Advanced Micro Devices continues to lay the groundwork for its ARM-based server processor plans, unveiling its upcoming eight-core Opteron A1100 Series “Seattle” chip and a development kit complete with an open-source software stack.
Also at the Open Compute Summit event in San Jose, Calif., Jan. 28, AMD officials announced the company is contributing a microserver design that uses the Seattle system-on-a-chip (SoC) that will fit into the Open Compute Project’s (OCP) motherboard design, called “Group Hug.”
The company’s strategy will continue later this quarter when Seattle begins sampling, as will a development platform designed to make it easier for programmers to design software for AMD’s ARM-based platform, according to Andrew Feldman, corporate vice president and general manager of AMD’s Server Business Unit.
AMD officials announced in 2012 their intention to produce 64-bit ARM-based server chips, giving the company a portfolio that also will include its x86 processors. In a press conference at the show, Feldman said the growing numbers of people getting onto the Internet, the increasing numbers of connected mobile devices and the rise of hyperscale data centers are driving a demand for cost-effective and energy-efficient alternatives to the x86-based chips built by Intel and AMD.
“These new workloads mean that the same-old way of doing things just doesn’t work,” he said.
Feldman has been among the most vocal supporters of the push to bring ARM into the data center, and repeated his belief that within a few years, ARM-based systems will grab a significant share of the global server market—25 percent by 2019—and that AMD will be the world’s largest maker of ARM-based server chips.
That will start with the A110, a four- or eight-core SoC based on ARM’s Cortex-A57 design that is built on a 28-nanometer manufacturing process. They’ll run as fast as 2GHz and offer up to 4MB of Level 2 and 8MB of Level 3 shared cache.
AMD’s Opteron A-Series development kit, packaged in a Micro-ATX form factor, includes not only the A1100 Series chip but also a Fedora Linux environment, Linux GNU tools, Apache Web server, a MySQL database engine and the PHP scripting language. Java 7 and Java 8 will offer developers the capability for working in a 64-bit ARM environment.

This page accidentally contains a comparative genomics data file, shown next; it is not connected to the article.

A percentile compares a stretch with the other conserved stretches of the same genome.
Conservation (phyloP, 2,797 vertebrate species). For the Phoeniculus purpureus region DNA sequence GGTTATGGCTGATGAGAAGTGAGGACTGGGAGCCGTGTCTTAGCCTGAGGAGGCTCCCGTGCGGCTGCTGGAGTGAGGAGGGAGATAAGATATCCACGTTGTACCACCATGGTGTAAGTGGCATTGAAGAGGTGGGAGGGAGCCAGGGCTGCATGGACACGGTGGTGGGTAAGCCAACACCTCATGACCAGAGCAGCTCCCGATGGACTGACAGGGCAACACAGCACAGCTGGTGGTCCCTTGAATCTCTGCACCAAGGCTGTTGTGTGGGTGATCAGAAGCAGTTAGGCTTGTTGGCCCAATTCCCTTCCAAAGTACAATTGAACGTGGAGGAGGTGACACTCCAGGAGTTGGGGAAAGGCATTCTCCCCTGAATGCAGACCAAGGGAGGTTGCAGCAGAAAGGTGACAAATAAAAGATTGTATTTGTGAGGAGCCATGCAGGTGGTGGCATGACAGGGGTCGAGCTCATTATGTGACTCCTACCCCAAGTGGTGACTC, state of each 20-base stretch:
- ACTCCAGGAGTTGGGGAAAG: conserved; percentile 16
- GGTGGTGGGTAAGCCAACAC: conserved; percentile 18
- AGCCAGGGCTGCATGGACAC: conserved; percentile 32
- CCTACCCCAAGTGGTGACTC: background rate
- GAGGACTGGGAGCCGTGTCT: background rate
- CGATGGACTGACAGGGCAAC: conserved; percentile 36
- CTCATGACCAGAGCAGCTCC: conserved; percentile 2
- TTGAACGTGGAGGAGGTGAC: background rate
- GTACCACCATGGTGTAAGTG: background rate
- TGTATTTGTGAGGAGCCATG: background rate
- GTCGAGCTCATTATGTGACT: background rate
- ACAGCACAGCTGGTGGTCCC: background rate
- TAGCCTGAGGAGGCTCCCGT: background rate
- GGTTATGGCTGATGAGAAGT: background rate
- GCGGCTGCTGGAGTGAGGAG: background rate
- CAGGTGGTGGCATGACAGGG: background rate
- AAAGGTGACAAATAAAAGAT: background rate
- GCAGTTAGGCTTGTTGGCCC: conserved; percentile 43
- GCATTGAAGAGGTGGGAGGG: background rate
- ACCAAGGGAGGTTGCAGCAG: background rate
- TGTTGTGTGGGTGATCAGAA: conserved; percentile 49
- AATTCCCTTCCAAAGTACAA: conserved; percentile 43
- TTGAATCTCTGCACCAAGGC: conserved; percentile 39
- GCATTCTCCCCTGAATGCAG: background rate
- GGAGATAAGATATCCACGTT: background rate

In addition, there are four DIMM slots for up to 128GB of DDR3 memory, PCIe connectors, SATA ports and 10 Gigabit Ethernet support.
ARM, AMD and other ARM partners—such as AppliedMicro and Marvell Technology—see an opportunity with the growth of hyperscale data centers to leverage the performance and power efficiencies in an ARM architecture that grew up in mobile and embedded devices for low-power servers. Some top-tier OEMs—particularly Hewlett-Packard and Dell—have signed onto the vision with plans for ARM-based microservers.
HP has announced that it will ship ARM-based microservers in 2014, though the first of HP’s Moonshot systems are running on Intel Atom SoCs.
This year is shaping up to be a crucial one in this push. ARM is scheduled to come out with its ARMv8 design, its first architecture to offer 64-bit capabilities, as well as other server-level features like more memory and greater support for virtualization. Feldman and other proponents expect systems to hit the market later this year, with momentum gaining speed in 2015.
However, the ARM camp took a hit last month when one of the earliest ARM-based server chip makers, Calxeda, suddenly shut its doors after essentially running out of money, even after entering into a high-profile relationship with HP.
Intel also is pushing its x86-based products in the low-power server space. The chip maker in September 2013 launched the Atom C2000 “Avoton” family of SoCs—the second generation of Atom-based server chips—that is based on the company’s new “Silvermont” architecture that Intel officials say meets or exceeds the performance and power efficiency of ARM-designed offerings.
Intel officials also argue that the company’s products offer programmers a familiar x86 development platform that lessens the need for reworking software to run on a new architecture.
Feldman and Ian Drew, ARM’s chief marketing officer, both pointed to the growing open-source ecosystem growing up around the ARM architecture, and noted the work of the Linaro Enterprise Group in encouraging programmers to write for the platform.